SpecGram Vol CXLIX, No 4 Contents Letters to the Editor

Selling Out for Fun and Profit

A Letter from the Managing Editor

Linguistics is in trouble. In fact, our chosen field of

"Linguistics is arguably the most hotly contested property in the academic realm. It is soaked with the blood of poets, theologians, philosophers, philologists, psychologists, biologists, and neurologists, along with whatever blood can be got out of grammarians."
--Russ Rymer

endeavor has been in trouble for some time now. Many of us were lulled into a false sense of security by the rollicking good times of the late 1980s, when funding was readily available and Linguistics programs in English departments at many universities were elevated to full-fledged departments. Then tougher times returned, and Linguistics took the hit, full force: departments downsized, downgraded, and downtrodden.

What we need to do as a scholarly discipline is to take our destiny in our own hands. The means are readily available and there is a well-developed model to follow: we should sell naming rights to linguistic entities, similar to the way naming rights to sporting arenas and sporting events are sold.

Suppose naming rights are sold for a decade at a time, starting say, optimistically, in 2005. First--and many will object because of this--new editions of textbooks will need to be printed, to become up-to-date with the new terminology. Updating textbooks really isn't such a bad thing in any event, but if it seems burdensome to publishers, then some of the income generated by selling the naming rights could be used to subsidize the re-printing of the best textbooks in the field.

Another objection is that changing the names of linguistic terms will create confusion among linguists, and make linguistics harder for new students to master. Names of linguistic entities with informative, meaningful names would remain unchanged. However, eponymous terms in particular have names that carry little useful meaning, especially when the person after which the term is named has been dead for a good long time.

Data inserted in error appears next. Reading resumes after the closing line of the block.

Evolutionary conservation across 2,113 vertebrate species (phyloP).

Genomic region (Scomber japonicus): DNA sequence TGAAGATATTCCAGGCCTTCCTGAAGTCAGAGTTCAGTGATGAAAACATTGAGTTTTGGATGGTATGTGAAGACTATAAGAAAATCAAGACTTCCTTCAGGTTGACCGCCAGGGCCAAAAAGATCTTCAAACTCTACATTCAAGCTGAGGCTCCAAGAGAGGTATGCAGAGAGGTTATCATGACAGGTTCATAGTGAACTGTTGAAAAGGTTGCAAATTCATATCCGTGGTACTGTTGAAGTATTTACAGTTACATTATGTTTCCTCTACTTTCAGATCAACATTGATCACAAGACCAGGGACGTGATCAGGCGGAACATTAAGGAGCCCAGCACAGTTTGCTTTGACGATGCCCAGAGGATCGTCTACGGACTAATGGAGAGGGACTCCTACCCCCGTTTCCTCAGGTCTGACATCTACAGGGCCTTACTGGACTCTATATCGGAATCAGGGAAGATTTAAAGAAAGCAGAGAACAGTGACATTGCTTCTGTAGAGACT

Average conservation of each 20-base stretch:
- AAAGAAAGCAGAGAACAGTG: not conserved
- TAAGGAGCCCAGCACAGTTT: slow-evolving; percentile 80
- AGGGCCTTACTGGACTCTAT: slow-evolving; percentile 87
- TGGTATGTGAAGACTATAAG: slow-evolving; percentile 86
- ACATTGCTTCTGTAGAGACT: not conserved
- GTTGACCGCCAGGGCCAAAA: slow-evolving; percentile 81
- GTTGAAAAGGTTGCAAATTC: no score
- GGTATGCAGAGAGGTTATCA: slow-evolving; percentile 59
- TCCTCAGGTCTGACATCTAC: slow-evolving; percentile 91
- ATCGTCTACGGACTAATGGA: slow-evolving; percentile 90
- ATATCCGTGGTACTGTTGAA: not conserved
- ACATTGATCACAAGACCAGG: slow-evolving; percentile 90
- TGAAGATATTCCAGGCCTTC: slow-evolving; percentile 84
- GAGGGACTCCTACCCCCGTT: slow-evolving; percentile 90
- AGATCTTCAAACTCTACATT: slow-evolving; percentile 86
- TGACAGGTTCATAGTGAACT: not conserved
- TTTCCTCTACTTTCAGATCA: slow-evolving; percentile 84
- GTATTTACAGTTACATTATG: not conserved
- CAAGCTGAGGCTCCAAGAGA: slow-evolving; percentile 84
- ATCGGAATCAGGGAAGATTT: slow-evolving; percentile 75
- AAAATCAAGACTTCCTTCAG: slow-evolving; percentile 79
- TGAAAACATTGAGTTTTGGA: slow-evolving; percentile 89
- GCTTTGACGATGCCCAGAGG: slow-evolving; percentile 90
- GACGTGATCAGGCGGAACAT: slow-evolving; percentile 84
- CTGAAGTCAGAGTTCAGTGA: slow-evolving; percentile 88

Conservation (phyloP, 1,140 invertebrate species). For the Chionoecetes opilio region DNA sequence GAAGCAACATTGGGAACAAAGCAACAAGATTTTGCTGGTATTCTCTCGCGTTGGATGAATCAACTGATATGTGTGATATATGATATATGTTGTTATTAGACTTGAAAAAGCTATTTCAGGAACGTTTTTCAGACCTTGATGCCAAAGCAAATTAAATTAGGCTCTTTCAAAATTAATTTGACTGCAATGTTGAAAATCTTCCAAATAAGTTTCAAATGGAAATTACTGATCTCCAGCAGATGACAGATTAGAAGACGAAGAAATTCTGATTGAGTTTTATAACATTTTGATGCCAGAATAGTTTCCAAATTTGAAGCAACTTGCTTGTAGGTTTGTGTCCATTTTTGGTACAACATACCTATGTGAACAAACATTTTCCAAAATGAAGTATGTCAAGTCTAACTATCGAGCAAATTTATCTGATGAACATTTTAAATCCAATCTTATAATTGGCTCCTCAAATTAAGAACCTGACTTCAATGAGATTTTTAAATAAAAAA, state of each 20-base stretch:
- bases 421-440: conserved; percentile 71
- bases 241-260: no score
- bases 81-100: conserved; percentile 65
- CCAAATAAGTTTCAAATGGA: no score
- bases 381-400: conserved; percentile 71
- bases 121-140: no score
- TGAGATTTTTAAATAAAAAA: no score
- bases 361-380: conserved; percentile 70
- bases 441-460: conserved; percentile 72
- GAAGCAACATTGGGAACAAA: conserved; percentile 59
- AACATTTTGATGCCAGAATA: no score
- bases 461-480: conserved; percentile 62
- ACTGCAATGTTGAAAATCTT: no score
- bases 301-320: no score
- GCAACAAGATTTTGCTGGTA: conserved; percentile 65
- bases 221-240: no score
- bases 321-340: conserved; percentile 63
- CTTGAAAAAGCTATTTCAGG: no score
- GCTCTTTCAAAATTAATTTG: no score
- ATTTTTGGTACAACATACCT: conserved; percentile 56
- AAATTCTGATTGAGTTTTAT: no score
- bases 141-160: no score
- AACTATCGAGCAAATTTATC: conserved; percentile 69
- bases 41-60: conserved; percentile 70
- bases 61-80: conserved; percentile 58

So, perhaps Broca's Area becomes

"I am a Bear of Very Little Brain, and long words Bother me."
--Winnie the Pooh

The Pepsi Area, while Wernicke's Area, Exner's Center, and Heschl's Gyri become The FedExArea, The Exxon Center, and Hershey's Gyri respectively.

Similarly, Grimm's Law, Verner's Law, and Grassman's Law are transformed into SpecGram's Law (yes, we'd do our part to help!), Victoria's Secret Law, and The Glad Law(n and Leaf Bag), with a nice margin of profit for Linguistics.

The Ford Readability Index (formerly known as the Fog Readability Index) and the Sears-Roebuck Hypothesis (née Sapir-Whorf) might also grace the pages of textbooks of the future. The Great Vowel Shift could even be brought to you by Lay-Z-Boy!

With the dough rolling in, the Linguistic Naming Rights Holding Company (administered jointly by the LSA and the editorial board of SpecGram, for example) could sponsor departments, scholarships, and research fellowships, propelling the field of Enronguistics through the next millennium.

Letters to the Editor
SpecGram Vol CXLIX, No 4 Contents